Whether it’s to transport medical supplies, create a spooky scene in a theatre production or clean engineering parts, demand for dry ice is sliding upwards and a Leicester-based business is expanding to take full advantage.
Previously called Clean Surface, Dry Ice Network (UK) is a manufacturing business that makes dry ice (yes it doesn’t just happen!) and is growing with the help of Leicestershire business support project, Collaborate for Growth.
Dry Ice Network, based on the Troon Industrial Estate, manufactures dry ice from liquid carbon dioxide (CO2) supplying a wide range of industries on a ‘same or next day’ basis in the UK. It has seven full-time employees and is led by Managing Director, Mike Bennett who started the company in 1995 as a designer and manufacturer of dry ice blast-cleaning machines. However, since 2008 when the business first started manufacturing dry ice to secure better quality and on-time supplies, the dry ice turnover has grown year-on-year and now accounts for 85% of the business.
Its dry ice is used for a number of applications connected with cleaning, shipping temperature-sensitive goods for food, medical and biomedical as well as film, theatre, photography, engineering and education uses. Dry Ice Network supplies a wide range of industries from heavy industrial through to small medical and research institutes as well as cool chain (temperature controlled) couriers.
Dry Ice Network successfully applied for a Collaborate grant of £25,000 towards the purchase of two new dry ice manufacturing machines known in the trade as pelletizers. The machines will allow the business to increase production capacity from 378 to 500 tonnes over the next two years, reduce its carbon footprint as well as maintain a competitive advantage through its flexibility in reacting to customers that have extreme, short delivery requests.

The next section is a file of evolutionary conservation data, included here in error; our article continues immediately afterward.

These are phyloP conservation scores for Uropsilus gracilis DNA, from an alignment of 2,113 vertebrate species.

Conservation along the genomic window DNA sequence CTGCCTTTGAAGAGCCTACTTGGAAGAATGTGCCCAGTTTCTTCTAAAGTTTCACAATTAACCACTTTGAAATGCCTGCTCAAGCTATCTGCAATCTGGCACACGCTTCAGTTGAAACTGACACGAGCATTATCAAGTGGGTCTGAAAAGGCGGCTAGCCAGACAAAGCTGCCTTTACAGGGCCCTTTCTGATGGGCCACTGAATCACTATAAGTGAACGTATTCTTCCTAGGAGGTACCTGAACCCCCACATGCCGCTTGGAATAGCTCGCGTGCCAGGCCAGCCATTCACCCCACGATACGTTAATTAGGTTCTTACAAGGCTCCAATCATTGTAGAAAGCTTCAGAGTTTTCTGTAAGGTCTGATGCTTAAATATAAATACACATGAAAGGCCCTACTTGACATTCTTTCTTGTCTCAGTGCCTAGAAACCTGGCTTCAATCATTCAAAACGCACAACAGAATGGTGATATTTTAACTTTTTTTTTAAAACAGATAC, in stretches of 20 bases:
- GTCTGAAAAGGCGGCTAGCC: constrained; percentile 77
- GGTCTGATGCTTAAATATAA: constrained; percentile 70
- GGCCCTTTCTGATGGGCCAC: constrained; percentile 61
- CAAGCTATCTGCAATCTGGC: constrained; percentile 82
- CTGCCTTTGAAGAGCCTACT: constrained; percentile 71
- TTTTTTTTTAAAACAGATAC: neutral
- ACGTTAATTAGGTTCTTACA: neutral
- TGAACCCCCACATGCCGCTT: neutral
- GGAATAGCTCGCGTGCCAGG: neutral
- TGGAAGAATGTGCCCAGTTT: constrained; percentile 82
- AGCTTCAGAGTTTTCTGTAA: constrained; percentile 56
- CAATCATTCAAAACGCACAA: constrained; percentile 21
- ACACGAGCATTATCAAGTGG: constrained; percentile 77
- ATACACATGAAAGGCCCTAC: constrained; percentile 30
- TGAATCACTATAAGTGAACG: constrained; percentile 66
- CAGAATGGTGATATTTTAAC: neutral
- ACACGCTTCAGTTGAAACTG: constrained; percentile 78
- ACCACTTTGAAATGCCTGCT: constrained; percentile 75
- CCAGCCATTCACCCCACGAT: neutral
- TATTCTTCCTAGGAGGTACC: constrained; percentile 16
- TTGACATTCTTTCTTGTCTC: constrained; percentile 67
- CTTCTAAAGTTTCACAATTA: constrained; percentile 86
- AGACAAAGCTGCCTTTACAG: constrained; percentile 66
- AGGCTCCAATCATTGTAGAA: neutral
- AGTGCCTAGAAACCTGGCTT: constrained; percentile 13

Mike has also taken advantage of business development support from a Collaborate adviser, including advice on GDPR and marketing which led to the rebrand and introduction of client newsletters.
He said: “We win a lot of our business because we offer a quick, flexible service which our multinational competitors can’t. With Collaborate support we are expanding the business and can now offer same day deliveries on large quantities as well as small lots. Dry ice has a short shelf life when it reaches our customers so they frequently need unplanned deliveries on an urgent basis and now we are perfectly placed to respond.
“As a business owner I know it’s hard to take time out to work on the business, but to me, it’s vital for our future survival so I’m grateful to Collaborate for the free advice to help me grow the company.”
Mike added: “This support has enabled us to look at employing two new people as we expand and is already showing a positive effect on our bottom line.”
Leicester City Council is the accountable body for Collaborate. Regeneration Projects & Programmes Manager, Joanne Ives said: “Dry Ice Network is a perfect example of a business that is constantly looking ahead and planning for future growth. I’m delighted we’ve been able to support the business both financially and with business advice.”
Collaborate is funded by the European Regional Development Fund and partners, Leicester City Council, Leicestershire County Council, East Midlands Chamber (Derbyshire, Nottinghamshire, Leicestershire) and the Food and Drink Forum.
Although the business growth fund has now been allocated, the Collaborate project continues to offer free specialist business advice along with a programme of workshops and seminars. Businesses interested in any future funding can contact the team to be put on a waiting list.
Pic1: MD Mike Bennett with the new dry ice making machinery
Pic 2: Joe Gibbons, Production Manager, gathers dry ice which is packed into polystyrene boxes for distribution.